Yes thank you. Mr President it seems that your government is going to have some difficulty getting past the objection of the citizens in your country to their armed regional peace and I'm wondering how your government intends to secure countrywide legitimacy after the troops of Canada and NATO go home?

Hamid Karzai:
We think that the international community should stay with Afghanistan till the day that Afghanistan stands on its own feet, till the day that Afghanistan develops its own security institutions - the army, the police, the judiciary. Till the day that Afghanistan begins to be able to protect its own borders, to provide security for its citizens. It will take some time. Till then the international community I hope will stay with us, should stay with us, for the interest of Afghanistan and the wider world. There is no short cut there, there is no other answer there, the international community should stay with us and together we should make life better for the Afghan people and by consequence for the rest of the world.

Lyce Doucet:
Thank you Paul Connor. If I could ask you, you were just in Canada, did the leadership of Canada say they will stay with Afghanistan, the troops will remain there?

Hamid Karzai:
The Prime Minister of Canada, Mr Chretien, told me in clear words that Canada will stay for 12 months.

Lyce Doucet:
And you asked for them to stay longer?

Hamid Karzai:
Yes I did and beyond 12 months they would give it consideration, hopefully positive consideration. I am having better hopes now for that.

Lyce Doucet:
You're getting lots of promises but you have to wait and see whether they're going to fill them.

Hamid Karzai:
Well we'll keep asking.

Lyce Doucet:
Well someone else wants to ask you a question. We're joined now from El Salvador by Roberto Evenes [phon.], Roberto what's your question?

Roberto Ibanez:
My question is are the Afghan people ready to live without the American army?

Hamid Karzai:
The Afghans are very much ready to live without the American army, without all other armies that are now helping Afghanistan. There are over 40 countries helping in Afghanistan, 29 with the International Security Assistance Force and lots of other countries in the form of the coalition against terrorism. But the question is can we afford to live without them? No we cannot afford to live without them right now. And when the time comes for us to stand on our own feet we'll be very happy to protect our country and our citizens with our own institutions.

Lyce Doucet:
Thank you Roberto. We're going to go north again on to the United States and we're joined by Erik Cooke in Washington DC, Eric go ahead.

Erik Cooke:
Good afternoon Mr President. Do you feel that you have enough support in particular from the US government for you to exercise control over the entire country?

Hamid Karzai:
I have support enough from the US government and if I feel that the support is not enough I will speak about it, I will tell President Bush and I will talk about it. But at this point the support is good enough, I have the assurances. I just hope that Afghanistan will receive a lot more in reconstruction assistance which is vital for our economy to begin to live off its own development.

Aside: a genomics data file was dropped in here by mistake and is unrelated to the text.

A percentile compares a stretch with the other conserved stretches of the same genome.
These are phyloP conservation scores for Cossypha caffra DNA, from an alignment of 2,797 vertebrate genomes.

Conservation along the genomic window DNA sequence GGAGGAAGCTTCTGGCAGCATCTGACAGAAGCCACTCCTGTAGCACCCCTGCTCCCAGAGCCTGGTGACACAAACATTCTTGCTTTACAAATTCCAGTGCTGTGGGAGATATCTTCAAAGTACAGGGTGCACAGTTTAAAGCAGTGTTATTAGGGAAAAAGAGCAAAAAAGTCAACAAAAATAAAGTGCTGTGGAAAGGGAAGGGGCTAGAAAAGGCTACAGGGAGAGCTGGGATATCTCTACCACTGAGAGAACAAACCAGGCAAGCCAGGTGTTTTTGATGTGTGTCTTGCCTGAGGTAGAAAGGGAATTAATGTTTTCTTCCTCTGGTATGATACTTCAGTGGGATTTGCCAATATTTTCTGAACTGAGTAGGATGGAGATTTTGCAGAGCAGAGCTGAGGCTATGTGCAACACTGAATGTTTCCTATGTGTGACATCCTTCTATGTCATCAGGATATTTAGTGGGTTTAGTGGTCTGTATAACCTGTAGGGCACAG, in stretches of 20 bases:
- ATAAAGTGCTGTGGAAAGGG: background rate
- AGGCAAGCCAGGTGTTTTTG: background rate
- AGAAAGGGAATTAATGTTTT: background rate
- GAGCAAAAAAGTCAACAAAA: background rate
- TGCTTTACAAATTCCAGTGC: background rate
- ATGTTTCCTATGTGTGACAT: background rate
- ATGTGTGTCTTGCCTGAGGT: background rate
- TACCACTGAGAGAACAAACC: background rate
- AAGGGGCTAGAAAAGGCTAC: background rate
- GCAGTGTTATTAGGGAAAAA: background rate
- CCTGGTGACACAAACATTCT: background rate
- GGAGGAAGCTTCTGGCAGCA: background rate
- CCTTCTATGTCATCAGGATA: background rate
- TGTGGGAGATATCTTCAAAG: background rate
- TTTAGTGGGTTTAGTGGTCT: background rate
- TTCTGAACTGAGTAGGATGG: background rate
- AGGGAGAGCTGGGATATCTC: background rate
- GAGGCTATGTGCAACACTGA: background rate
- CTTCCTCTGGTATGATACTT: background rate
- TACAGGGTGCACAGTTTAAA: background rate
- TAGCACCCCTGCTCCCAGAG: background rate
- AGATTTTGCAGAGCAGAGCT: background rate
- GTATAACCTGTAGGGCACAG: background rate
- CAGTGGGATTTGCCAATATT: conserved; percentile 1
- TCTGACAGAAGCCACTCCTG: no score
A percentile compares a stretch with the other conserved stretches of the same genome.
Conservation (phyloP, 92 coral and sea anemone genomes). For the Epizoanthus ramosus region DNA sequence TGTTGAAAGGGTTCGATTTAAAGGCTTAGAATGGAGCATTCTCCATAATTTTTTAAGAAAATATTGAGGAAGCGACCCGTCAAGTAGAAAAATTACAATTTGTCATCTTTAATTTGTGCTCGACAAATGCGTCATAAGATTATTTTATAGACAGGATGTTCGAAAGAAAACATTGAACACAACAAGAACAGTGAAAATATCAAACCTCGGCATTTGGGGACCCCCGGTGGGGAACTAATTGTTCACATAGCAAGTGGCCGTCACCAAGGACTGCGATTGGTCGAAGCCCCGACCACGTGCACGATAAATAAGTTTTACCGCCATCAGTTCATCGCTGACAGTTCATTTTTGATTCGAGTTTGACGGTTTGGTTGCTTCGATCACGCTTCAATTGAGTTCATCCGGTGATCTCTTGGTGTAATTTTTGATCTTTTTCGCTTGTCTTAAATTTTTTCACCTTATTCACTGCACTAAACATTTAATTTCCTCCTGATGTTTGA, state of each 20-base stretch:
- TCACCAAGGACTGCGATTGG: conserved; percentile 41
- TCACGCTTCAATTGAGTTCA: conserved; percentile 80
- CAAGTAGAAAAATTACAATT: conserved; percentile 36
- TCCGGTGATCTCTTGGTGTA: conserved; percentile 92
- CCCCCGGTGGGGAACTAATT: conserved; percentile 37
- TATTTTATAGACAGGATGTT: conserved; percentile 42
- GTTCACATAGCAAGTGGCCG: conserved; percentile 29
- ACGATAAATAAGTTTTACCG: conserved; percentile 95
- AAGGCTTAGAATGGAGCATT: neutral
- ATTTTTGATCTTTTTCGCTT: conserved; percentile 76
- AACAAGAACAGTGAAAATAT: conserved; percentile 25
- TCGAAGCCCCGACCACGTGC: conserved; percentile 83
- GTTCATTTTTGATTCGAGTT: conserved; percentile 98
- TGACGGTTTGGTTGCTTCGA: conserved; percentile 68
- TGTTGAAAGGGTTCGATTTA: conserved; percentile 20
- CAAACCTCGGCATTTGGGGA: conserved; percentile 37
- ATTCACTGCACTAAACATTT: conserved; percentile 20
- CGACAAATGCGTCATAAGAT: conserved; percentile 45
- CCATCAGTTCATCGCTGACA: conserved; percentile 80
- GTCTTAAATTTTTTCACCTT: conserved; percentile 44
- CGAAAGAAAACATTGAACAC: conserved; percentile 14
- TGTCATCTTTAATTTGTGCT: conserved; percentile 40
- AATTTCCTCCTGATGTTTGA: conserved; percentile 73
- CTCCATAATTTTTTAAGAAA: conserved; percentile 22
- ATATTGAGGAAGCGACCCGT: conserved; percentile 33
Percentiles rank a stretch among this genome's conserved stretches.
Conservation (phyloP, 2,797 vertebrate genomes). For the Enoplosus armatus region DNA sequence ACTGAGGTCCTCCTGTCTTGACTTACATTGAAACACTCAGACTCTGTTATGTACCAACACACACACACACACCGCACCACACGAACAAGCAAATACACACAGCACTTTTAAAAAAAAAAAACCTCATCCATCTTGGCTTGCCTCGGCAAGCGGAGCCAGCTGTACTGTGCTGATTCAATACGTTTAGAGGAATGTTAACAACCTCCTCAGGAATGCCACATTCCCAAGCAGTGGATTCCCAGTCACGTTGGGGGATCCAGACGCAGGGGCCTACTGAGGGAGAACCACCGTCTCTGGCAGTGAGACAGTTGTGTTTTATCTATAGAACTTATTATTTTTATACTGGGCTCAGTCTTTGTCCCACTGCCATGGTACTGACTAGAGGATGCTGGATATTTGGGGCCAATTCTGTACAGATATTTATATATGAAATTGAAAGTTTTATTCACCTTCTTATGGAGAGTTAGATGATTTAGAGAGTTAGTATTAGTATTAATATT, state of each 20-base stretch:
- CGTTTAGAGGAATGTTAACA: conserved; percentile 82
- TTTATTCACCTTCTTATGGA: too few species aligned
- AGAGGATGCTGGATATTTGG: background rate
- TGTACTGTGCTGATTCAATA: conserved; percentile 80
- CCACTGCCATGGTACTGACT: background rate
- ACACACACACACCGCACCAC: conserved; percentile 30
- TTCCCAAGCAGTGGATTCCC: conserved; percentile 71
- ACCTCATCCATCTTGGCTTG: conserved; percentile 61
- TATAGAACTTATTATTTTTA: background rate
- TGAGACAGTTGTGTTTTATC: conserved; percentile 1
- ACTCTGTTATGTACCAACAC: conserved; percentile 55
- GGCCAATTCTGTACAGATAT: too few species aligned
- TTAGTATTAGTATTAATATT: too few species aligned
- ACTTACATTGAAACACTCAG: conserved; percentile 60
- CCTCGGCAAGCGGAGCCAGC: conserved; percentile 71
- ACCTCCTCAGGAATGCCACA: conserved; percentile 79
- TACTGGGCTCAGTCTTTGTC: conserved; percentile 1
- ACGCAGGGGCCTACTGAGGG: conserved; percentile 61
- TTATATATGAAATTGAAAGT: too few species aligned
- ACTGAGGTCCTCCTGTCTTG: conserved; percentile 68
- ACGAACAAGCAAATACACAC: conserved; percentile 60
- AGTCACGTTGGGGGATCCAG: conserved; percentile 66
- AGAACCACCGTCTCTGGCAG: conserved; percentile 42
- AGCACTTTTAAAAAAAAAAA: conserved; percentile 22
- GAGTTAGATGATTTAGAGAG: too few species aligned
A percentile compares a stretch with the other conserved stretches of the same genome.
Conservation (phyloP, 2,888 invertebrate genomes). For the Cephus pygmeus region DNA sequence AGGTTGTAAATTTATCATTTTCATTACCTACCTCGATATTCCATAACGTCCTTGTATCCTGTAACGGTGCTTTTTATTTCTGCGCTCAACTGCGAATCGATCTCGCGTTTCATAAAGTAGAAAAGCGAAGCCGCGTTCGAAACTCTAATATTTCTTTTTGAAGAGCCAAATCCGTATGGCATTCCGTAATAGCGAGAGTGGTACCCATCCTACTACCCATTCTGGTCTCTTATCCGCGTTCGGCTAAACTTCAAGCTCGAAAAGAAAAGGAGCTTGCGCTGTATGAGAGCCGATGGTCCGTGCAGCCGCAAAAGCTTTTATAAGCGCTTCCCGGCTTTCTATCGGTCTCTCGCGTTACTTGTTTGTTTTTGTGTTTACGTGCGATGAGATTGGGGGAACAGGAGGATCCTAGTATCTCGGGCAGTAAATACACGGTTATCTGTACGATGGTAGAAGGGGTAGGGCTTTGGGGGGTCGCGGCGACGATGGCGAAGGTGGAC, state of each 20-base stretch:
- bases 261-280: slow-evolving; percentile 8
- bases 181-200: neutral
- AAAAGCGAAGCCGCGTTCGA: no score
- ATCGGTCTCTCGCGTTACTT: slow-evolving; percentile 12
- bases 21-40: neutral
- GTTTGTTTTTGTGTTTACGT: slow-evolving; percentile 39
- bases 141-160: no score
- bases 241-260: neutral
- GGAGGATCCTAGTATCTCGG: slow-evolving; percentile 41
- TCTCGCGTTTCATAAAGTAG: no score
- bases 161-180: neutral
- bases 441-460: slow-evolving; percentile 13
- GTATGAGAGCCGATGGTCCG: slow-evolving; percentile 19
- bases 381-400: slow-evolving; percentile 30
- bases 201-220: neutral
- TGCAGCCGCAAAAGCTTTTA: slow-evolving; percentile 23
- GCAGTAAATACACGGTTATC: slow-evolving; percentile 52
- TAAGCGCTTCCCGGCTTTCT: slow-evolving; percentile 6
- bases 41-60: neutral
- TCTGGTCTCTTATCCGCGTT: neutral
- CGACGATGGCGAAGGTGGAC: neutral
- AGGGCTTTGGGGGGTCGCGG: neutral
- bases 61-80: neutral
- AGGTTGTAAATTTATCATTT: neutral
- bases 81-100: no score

Lyce Doucet:
And Erik do you believe that the people of the United States still worry about Afghanistan, still care about it?

Erik Cooke:
Well I think that's why I asked the question because in our media today it seems as though we're focused so much on Iraq and we have no indication from - it seems to me from the Afghanistani people as to whether or not they feel that they're getting enough of the pie, whether we've committed enough resources to them.

Hamid Karzai:
Well there has been the commitment of resources. President Bush announced a few days ago in New York in the UN $1.2 billion for Afghanistan. If you're asking me if I'm satisfied with that I would say yes, we are grateful that the world is helping us. But if you ask me if I need more, I will say, yes I need more, the country needs more. And as far as the media is concerned it doesn't focus on Afghanistan now as much as it does on Iraq because Afghanistan is a relatively successful case, there is a political process going on there, there isn't a crisis that would warrant media's stronger attention. I hope they did focus more on the achievements in Afghanistan and highlighted that to the people of the United States for them to learn off it and to provide more assistance and attention. They've been kind to us already.

Lyce Doucet:
You're being very diplomatic President Karzai. It doesn't make you angry that of the $87 billion that President Bush has asked for only $1.2 billion goes for aid to Afghanistan? In Afghanistan and Iraq there are the same number of people but Afghanistan is getting 10% of what Iraq is getting.

Hamid Karzai:
Well I mentioned earlier if I get more money for reconstruction I'll be happy.

Lyce Doucet:
But do you warn the United States, other Western governments that there's a consequence - did you give those warnings?

Hamid Karzai:
Yes.

Lyce Doucet:
And they responded positively.

Hamid Karzai:
Yes, we will push them.

Lyce Doucet: Well some of the other issues that people have been calling us and e-mailing us about is about relations with your neighbours and you talk about this a lot. Swapnil in India says: Mr President are you serious about a long term relationship with your ancient neighbour India? And there are many questions about Pakistan. Hamid Khan in Islamabad said: Mr Karzai why are you making Pakistan a scapegoat for your incompetence regarding the law and order situation in Afghanistan?

Hamid Karzai: